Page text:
Louisiana Governor Bobby Jindal recently signed HB 766 into law, which amends numerous provisions regulating creditors engaging in any consumer credit or deferred presentment transaction. Under the law, a creditor may not take assignments, undertake direct collection of payments, or enforce rights against consumers arising from consumer loans without first obtaining a license. However, a creditor may collect and enforce consumer loan obligations of which he has taken assignment for three months without a license if:
He notifies the Commissioner in writing of his intention to take assignments at least 10 days before the assignment is made
The Commissioner does not object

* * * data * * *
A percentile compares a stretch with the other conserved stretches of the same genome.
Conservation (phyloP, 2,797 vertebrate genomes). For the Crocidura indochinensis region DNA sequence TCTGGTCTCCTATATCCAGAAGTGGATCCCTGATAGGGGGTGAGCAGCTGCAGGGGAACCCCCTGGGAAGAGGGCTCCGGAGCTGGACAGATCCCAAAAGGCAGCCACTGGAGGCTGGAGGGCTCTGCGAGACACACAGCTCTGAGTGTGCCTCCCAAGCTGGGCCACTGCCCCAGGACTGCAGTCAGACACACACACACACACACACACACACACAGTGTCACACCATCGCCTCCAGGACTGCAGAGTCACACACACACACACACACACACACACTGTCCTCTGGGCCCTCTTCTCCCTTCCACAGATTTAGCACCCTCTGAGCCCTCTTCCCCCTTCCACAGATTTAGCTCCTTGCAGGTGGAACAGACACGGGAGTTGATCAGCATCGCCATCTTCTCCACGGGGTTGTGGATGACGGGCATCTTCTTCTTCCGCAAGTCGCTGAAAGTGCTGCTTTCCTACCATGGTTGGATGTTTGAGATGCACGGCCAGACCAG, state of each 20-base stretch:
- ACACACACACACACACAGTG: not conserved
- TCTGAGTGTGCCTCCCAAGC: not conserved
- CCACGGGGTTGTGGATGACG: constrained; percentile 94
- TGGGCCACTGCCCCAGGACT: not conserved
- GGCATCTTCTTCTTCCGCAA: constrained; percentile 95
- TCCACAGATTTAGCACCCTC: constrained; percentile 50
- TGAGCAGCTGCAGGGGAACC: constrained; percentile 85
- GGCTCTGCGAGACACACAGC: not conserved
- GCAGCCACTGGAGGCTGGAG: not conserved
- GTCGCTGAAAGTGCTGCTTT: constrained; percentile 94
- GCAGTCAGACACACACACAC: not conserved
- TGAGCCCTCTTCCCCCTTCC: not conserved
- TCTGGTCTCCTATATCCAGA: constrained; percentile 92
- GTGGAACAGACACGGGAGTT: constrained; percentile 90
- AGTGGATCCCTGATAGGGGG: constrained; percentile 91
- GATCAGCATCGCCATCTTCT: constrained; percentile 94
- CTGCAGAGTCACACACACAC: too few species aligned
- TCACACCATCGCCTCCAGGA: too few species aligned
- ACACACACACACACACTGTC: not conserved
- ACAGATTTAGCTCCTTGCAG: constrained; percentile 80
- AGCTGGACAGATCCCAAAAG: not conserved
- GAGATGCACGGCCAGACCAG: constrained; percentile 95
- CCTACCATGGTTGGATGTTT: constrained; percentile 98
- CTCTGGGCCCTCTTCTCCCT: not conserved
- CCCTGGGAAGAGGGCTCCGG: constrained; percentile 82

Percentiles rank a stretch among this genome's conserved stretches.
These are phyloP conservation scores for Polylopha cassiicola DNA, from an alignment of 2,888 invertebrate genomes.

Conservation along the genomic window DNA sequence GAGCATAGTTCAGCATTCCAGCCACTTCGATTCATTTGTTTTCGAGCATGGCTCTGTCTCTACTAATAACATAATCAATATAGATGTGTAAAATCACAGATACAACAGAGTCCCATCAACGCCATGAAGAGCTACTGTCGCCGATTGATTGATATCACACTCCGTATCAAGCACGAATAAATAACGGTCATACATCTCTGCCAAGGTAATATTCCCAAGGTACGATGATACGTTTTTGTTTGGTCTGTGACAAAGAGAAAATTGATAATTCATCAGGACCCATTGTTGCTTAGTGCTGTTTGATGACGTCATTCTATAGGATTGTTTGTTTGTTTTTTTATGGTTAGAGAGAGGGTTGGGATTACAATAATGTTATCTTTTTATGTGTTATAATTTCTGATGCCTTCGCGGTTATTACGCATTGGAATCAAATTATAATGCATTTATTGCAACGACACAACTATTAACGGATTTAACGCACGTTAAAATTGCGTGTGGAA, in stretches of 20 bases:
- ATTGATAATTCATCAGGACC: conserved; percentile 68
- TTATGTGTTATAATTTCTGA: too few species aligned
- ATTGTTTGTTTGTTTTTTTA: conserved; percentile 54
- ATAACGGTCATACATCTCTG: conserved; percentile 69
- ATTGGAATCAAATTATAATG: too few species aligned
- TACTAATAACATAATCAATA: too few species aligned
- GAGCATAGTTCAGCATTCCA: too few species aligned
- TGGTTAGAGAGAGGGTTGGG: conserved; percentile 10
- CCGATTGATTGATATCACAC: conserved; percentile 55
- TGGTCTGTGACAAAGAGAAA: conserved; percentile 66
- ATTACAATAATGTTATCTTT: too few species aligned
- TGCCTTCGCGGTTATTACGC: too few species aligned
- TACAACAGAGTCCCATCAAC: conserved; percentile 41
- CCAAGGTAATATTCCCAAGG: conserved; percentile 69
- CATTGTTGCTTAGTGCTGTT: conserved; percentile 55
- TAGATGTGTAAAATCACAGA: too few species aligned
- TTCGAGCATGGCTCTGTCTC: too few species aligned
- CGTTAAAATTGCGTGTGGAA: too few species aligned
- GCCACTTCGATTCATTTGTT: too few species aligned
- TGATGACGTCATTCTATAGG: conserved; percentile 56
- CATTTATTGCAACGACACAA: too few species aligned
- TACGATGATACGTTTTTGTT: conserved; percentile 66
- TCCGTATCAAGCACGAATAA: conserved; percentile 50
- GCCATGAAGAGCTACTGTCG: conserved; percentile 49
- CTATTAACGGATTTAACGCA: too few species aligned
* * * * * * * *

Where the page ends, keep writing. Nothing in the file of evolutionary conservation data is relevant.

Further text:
The creditor promptly applies for a license afterward that is not denied
Notably, in a change from current law, the amendment eliminates the exemption for creditors that do not have in-state offices. Under the new law, such creditors will be required to obtain a license regardless of whether they maintain an in-state office.
The bill makes a number of other changes to the laws governing licensees, among them, changes to record-keeping requirements; requirements regarding registration with the Louisiana Secretary of State; finance charge and fee restrictions; requirements pertaining to payment plans for consumers who are unable to repay their consumer loans; and public notice requirements mandating that licensees post certain information at their lending locations and websites.
The changes take effect January 15, 2015.